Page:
Russian revolutionary plate

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This plate depicts a worker trampling the word 'Kapital' (capitalism), to release the dynamic forces of a new industrial order for the benefit of the workers. The plate was created to celebrate the Russian Revolution of 1917 and the creation of the world's first Communist state. The whole image is in the Futurist style favoured by the artists of the Revolution. It was designed by Mikhail Mikhailovich Adamovich (1884 - 1947) and created in the State Porcelain Factory in Petrograd, previously named St Petersburg.

How was porcelain used to spread propaganda about the Russian Revolution?

The former Imperial Porcelain Factory, founded in 1744, worked exclusively for the Russian Royal Family and Imperial Court. After the Russian Revolution of 1917 the factory was renamed the State Porcelain Factory. Existing stocks of plates produced before the Revolution, but not yet decorated, were painted with the symbols and slogans of the new Soviet republic. This plate was made in 1901 under Tsar Nicholas II, but decorated in 1921. Many such plates were exported abroad, demonstrating how luxury objects from the Tsar's own factory could symbolize the overthrow of the capitalist system.

After Communism in the USSR collapsed, the factory that made this was privatised and renamed: Imperial Porcelain factory


Well there was no great surprise about a revolution in Russia, there had been one in 1905 – rather sort of European type, getting parliament and so on – but basically the country was backward, poor, unstable and in fact it was not likely to survive a major war. And in fact it was the war, the Great War, which did for the Tsar. Essentially it was a revolution not against the Tsar, as against the war. And it is when the soldiers joined the rather hungry workers in Petrograd, and occupied the cities and did not shoot the workers – as the Tsar would have wanted to – that it became clear that the Tsar had to go, and he resigned shortly afterwards.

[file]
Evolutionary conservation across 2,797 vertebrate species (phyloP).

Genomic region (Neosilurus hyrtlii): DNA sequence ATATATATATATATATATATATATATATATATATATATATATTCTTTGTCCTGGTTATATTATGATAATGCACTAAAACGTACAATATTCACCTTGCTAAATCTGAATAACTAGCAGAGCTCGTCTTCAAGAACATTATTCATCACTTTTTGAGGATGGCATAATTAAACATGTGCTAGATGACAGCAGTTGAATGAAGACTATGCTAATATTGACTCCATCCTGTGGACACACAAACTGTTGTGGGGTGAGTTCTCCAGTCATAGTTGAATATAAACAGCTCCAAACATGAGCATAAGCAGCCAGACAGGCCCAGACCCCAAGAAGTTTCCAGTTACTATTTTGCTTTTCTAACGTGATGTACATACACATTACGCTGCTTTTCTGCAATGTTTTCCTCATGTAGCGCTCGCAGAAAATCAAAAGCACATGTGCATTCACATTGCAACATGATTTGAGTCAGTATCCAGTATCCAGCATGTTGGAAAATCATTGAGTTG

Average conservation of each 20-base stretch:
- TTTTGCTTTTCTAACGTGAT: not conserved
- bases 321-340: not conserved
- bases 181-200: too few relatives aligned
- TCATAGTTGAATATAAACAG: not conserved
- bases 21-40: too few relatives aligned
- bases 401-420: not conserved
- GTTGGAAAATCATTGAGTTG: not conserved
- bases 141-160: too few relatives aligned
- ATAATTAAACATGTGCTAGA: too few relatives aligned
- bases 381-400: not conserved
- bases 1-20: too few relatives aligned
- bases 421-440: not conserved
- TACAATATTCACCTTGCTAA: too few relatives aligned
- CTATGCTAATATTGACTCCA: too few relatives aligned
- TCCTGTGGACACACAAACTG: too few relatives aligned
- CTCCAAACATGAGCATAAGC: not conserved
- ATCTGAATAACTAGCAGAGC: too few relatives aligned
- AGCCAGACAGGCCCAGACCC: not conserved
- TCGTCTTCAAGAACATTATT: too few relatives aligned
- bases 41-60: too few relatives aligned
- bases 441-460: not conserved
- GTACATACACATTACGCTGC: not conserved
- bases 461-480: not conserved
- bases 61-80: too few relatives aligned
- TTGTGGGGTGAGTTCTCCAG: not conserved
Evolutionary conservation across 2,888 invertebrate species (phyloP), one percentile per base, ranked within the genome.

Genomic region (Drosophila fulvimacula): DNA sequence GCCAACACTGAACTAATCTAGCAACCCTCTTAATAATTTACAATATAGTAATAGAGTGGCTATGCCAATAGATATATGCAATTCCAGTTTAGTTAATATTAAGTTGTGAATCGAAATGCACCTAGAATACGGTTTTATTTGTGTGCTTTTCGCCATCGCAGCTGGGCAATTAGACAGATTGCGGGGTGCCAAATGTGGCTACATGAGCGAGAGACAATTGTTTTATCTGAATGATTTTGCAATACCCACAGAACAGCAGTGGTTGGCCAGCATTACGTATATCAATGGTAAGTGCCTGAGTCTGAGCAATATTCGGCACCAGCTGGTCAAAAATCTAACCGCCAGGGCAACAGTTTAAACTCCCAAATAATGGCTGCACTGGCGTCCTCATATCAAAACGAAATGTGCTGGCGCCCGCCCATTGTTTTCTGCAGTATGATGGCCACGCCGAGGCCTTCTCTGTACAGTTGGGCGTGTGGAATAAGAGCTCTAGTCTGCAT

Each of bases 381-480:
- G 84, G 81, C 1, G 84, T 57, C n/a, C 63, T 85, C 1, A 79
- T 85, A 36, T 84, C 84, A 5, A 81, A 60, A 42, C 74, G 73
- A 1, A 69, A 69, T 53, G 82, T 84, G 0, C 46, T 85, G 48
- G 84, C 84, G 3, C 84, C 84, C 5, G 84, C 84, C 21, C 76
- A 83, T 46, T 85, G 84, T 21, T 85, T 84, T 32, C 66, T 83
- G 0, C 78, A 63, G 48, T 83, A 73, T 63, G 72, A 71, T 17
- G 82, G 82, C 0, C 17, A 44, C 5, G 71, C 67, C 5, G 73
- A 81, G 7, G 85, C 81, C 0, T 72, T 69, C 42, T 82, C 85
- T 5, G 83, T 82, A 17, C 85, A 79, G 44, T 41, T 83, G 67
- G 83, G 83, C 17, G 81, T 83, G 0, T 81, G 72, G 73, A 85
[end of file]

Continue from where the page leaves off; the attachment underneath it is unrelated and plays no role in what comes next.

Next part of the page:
The mood was one of complete chaos, in a way, in which the workers, and even the peasants and the soldiers, started organising their own councils while a provisional government was formed. But the provisional government had virtually no independent power, particularly not because it insisted on going on with the war. And when it insisted on going on with the war, in fact increasingly both the soldiers and the peasants and the workers became radicalised. The peasants started to occupy the landlords’ land; soldiers deserted to join their brothers in the villages to take on the land and the only people who had systematically said the government, the new government, has no power and be this is a revolution about peace, land and bread, eventually won.

There were two revolutions because over throwing the Tsar, in fact what everyone expected including the autre revolutions at the time, was there would not be a second revolution but Russia would settle down as something like what we would today call, a western democracy. Within which right, left and centre would go on making their political battles, as elsewhere, but it proved to be impossible very largely because A) The revolution had not been made by the liberal democrats, it had been made by the poor who rebelled against the war and B) the new government insisted they felt they were pressed by the western allies not to leave the war and that did for them. And that made a second revolution in effect inevitable.